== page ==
Breaking Bad, Season 5, Part 2

There Will Be No Justice in the Breaking Bad Finale
Talking television.
Sept. 27 2013 5:20 PM

Breaking Bad, Season 5, Part 2

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Whatever happens, there will be no real justice.

I don’t really want to speculate either, June. But I do have an observation that I think I can make with a fair amount of certainty: Whatever happens, Vince Gilligan is going to have left me wanting more.

And that may be the show’s greatest achievement. Typically, the economics of television dictate that a show will either be killed before its time (Firefly) or will drag on longer than it needed to. The last few episodes of The Sopranos are great television, but the entire final two seasons of the show don’t really tell us anything about Tony that we didn’t already know.

With Breaking Bad, on the other hand, I’m endlessly curious about what we haven’t seen and don’t yet know. There’s just no way the final episode can pack in everything I would conceivably want to see—a full backstory on Gray Matter, the internal politics of the Nazi gang, more insight into Lydia and Todd, Saul in Nebraska, Skyler under an entirely new sort of pressure.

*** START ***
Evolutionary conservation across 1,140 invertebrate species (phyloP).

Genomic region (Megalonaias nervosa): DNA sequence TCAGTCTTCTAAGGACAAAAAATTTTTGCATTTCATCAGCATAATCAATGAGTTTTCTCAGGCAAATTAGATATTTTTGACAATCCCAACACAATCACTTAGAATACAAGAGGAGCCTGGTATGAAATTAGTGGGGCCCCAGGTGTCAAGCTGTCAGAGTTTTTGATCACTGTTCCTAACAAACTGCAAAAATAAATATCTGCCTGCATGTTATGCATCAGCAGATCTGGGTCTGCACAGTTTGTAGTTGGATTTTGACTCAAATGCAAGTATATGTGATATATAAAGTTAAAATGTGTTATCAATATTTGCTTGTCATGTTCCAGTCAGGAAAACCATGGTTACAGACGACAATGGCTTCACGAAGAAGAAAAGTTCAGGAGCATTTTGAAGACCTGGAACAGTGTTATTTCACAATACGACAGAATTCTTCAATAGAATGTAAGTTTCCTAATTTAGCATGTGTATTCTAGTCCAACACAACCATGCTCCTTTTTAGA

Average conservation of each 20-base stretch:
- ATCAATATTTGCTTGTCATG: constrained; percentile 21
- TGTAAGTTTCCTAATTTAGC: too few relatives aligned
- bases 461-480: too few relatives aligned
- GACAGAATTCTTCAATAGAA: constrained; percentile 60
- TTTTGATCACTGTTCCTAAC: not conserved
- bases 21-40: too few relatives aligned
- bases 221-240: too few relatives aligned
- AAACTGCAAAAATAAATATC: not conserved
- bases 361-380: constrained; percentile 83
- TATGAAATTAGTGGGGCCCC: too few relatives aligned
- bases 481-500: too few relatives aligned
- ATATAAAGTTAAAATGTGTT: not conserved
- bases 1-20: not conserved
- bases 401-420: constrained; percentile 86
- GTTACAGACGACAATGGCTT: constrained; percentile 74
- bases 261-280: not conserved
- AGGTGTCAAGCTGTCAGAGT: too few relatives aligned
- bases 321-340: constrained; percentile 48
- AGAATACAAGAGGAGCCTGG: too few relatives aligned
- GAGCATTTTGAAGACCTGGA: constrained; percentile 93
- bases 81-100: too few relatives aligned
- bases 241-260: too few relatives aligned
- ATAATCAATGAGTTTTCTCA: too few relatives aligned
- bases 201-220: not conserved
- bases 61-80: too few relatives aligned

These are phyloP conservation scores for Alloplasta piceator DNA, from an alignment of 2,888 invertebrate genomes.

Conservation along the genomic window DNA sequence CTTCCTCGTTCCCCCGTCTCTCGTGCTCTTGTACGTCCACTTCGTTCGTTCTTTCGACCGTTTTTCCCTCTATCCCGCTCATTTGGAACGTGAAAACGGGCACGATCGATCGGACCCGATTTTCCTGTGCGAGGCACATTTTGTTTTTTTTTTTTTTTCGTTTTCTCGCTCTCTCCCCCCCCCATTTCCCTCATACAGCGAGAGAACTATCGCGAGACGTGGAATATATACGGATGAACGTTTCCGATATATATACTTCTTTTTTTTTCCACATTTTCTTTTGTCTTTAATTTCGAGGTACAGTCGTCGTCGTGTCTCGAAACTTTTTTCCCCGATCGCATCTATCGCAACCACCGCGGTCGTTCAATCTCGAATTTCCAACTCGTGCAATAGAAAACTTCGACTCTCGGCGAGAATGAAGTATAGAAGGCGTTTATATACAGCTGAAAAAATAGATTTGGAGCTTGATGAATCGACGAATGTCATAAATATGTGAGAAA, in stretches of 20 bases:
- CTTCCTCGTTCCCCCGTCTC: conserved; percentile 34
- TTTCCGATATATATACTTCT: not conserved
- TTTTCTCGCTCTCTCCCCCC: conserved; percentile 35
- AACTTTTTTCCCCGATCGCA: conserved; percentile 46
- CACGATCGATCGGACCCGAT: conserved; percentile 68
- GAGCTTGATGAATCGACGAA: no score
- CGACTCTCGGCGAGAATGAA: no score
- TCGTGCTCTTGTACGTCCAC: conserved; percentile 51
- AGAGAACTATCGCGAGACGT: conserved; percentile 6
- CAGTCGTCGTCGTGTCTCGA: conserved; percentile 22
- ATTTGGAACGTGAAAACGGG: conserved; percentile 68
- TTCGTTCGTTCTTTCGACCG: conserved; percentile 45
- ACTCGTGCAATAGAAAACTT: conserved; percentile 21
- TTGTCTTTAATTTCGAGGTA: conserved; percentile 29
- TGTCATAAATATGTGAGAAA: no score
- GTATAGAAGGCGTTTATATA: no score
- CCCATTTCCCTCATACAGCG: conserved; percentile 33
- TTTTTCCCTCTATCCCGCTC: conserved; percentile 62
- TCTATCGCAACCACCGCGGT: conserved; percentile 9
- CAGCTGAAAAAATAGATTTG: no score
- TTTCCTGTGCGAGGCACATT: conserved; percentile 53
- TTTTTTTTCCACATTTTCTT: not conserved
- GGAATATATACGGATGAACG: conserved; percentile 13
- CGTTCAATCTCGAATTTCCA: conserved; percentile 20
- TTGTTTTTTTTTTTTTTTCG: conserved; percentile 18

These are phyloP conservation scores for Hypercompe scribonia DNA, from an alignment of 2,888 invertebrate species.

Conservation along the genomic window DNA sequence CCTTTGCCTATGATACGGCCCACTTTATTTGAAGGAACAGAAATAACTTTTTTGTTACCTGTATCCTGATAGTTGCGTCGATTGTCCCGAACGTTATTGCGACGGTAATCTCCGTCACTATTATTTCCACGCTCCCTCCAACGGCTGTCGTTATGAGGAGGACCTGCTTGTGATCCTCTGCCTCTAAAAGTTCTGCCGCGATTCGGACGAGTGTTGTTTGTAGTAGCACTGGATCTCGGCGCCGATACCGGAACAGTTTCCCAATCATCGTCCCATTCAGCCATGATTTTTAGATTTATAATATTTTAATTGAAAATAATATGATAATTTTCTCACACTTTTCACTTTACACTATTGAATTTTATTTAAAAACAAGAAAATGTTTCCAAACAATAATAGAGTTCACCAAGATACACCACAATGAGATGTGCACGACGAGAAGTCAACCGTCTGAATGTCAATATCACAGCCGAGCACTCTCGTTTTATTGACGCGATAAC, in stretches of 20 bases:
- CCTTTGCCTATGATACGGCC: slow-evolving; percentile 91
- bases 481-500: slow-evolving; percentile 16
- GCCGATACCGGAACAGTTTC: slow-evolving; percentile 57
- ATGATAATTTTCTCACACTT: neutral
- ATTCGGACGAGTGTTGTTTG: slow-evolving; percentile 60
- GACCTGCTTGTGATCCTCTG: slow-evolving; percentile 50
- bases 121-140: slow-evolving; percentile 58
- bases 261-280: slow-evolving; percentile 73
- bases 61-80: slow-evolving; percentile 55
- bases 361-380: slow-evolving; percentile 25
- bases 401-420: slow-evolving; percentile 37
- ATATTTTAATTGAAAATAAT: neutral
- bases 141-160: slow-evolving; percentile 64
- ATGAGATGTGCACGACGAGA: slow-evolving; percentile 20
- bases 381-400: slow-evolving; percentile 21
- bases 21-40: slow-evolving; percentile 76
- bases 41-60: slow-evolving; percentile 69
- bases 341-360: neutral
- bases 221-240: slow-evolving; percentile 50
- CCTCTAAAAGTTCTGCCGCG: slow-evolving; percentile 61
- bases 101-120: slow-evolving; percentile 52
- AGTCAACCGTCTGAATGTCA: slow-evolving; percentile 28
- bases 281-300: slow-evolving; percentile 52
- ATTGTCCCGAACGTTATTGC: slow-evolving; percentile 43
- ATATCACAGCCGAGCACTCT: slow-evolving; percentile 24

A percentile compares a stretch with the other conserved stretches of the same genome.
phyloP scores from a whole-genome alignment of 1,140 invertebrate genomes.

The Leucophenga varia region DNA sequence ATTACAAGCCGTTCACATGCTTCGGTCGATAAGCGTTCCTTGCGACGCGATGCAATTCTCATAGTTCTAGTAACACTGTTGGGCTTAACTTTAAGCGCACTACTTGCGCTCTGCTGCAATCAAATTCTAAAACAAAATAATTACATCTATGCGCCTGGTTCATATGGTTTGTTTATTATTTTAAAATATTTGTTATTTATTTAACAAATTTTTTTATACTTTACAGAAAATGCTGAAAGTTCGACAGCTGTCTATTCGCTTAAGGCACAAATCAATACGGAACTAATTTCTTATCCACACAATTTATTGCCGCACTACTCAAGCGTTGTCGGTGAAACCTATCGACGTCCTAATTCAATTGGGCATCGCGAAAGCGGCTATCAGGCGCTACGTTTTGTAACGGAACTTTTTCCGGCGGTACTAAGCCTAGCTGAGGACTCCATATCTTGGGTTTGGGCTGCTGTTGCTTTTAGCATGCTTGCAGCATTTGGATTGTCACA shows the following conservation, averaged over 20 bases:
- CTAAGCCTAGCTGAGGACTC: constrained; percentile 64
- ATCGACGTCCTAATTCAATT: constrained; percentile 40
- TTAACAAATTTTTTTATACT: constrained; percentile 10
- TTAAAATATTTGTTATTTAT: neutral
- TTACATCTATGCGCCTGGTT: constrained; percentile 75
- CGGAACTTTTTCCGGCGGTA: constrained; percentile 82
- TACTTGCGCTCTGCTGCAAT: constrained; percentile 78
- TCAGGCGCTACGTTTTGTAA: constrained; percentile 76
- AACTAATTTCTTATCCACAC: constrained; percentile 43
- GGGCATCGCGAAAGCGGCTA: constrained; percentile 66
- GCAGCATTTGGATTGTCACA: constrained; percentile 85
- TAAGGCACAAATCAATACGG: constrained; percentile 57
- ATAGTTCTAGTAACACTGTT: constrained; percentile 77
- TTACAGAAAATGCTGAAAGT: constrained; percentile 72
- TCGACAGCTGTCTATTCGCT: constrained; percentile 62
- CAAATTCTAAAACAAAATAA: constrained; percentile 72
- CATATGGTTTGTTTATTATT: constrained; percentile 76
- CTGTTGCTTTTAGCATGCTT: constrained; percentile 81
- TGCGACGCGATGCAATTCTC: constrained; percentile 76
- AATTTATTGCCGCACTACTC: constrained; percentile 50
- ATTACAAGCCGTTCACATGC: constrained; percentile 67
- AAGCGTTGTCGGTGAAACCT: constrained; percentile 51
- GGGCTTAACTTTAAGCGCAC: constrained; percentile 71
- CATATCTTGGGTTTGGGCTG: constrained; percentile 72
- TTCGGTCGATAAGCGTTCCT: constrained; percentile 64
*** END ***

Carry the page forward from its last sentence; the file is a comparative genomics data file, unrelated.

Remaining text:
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And the one thing we’d really all like to see—justice—is something that’s probably impossible at this point.

Walt is dying. Whether he gets killed or gets caught will not, at this point, really change anything. What hurts him now is the idea that he failed—that his family isn’t benefiting from his actions, that they aren’t grateful, and that they don’t love him.

And this means the only way for Walt to suffer is for him to experience the suffering of other people secondhand. The thought of his kids growing up in poverty, for example, clearly worries him. He’ll be sadder still if Skyler’s ability to identify Lydia ends up getting her killed or hurt. At this point, these are the only ways for Walt to be “punished”: Bad things can happen to other people, and by contemplating his role in their occurrence, Walt will suffer.

There’s no real justice in this. His children are innocent, Marie is innocent, and if Skyler and Jesse aren’t exactly innocent, they’ve both suffered enough already. The show and the audience are in a sort of ethical Chinese finger trap from which there’s no escape: We don’t know how much more punishment the writers will dole out, but however much—or little—it is, it won’t make things any better.

I just hope someone got Huell out of that hotel room.

Matt

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